As my family and I traversed the rows of recreational vehicles at the recent Chicago Boat, Sports, & RV Show, I began wondering, “What has happened to me?!” It’s a question that’s been running through my head since then, as The Working Dad and I scour the internet for used and/or affordable RVs. “How did I go from being an independent, backpacker-type traveler to being an RV camper? I don’t even know who I am!”
I’m all for camping. I mean, I love it. And normally when I talk about camping, I mean tent camping. Back when I was a cool hiker and backpacker, working in Yellowstone National Park and frolicking in the mountains of Montana, I was known to curl my lip and sneer at the electricity-sucking, loud-motor-running RVs at the campgrounds. I would curse up and down if I were to ever get stuck behind a slow-moving camper trying to make its way up and around the climbing, snaking roads of the American West.
What has happened to me?
I’ll tell you: I’m all about comfort in my old age. The last few times The Working Dad and I were tent camping, we both slept poorly and woke in the mornings riddled with aches and pains. RVs have beds, with real mattresses! We’ve yet to take our daughter tent camping but I cannot even imagine having to crawl out of the tent in the middle of the night to walk to the campground restroom because my cranky toddler has to pee. RVs have bathrooms with toilets AND showers! But most of all, my little family and I really do love to travel and we want to see as much of the USA and Canada as possible. We have always been budget travelers but having a veritable home-on-wheels will allow us to save on airfare, hotels, and food. We can cook our own meals! Yes, we’ll need more time to drive to our destinations, but luckily The Working Dad and I are blessed with generous vacation time.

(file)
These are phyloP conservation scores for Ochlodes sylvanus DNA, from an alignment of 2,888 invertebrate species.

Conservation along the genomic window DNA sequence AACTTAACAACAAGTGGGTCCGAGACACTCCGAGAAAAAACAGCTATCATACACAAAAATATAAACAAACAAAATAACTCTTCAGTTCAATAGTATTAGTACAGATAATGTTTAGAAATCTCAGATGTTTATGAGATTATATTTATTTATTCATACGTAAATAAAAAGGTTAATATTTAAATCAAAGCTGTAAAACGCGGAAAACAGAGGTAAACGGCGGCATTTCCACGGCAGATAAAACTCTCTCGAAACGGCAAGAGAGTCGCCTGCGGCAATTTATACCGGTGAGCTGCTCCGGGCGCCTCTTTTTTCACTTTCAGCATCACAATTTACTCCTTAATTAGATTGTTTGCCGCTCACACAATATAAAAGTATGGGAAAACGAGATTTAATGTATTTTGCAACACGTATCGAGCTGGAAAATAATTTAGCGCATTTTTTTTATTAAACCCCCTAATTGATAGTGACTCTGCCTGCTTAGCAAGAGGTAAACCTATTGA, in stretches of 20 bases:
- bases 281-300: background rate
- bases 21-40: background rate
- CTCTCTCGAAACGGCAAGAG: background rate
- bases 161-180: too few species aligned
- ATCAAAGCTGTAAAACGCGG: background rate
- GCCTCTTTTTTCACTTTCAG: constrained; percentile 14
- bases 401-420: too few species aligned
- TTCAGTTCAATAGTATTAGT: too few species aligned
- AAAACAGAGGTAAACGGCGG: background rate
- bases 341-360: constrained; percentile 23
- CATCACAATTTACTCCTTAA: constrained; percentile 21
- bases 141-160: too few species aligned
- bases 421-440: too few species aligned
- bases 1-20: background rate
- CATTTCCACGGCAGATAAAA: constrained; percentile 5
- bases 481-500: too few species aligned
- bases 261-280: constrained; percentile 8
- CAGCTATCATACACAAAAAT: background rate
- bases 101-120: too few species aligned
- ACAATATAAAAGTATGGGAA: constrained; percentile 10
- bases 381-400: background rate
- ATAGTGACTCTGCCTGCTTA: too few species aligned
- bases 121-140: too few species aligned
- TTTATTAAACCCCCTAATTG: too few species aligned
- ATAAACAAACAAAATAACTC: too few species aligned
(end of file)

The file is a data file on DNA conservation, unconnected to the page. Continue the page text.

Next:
And what about the cost of the RV and then gas for these trips? I know that’s what some of you are thinking. Our answers: We’re not looking for a brand new camper, or one of those million-dollar, rock-star tour bus behemoths. Instead, we’ve been shopping around for a used pop-up in relatively good shape (everything we’ve looked at is well under $10,000). The typical pop-up camper features enough space for our family (including a grandparent or three) and is light enough for our standard SUV. We wouldn’t need to also buy a monster truck to haul it. As for the price of gas… campsites, even with electric hook-ups, are half the price of standard hotel rooms. The money we’d spend on hotels will be re-allotted for gas expenses. It’s a fair trade-off for us because, as we see it, traveling with children and having the comforts of home while on the road is invaluable.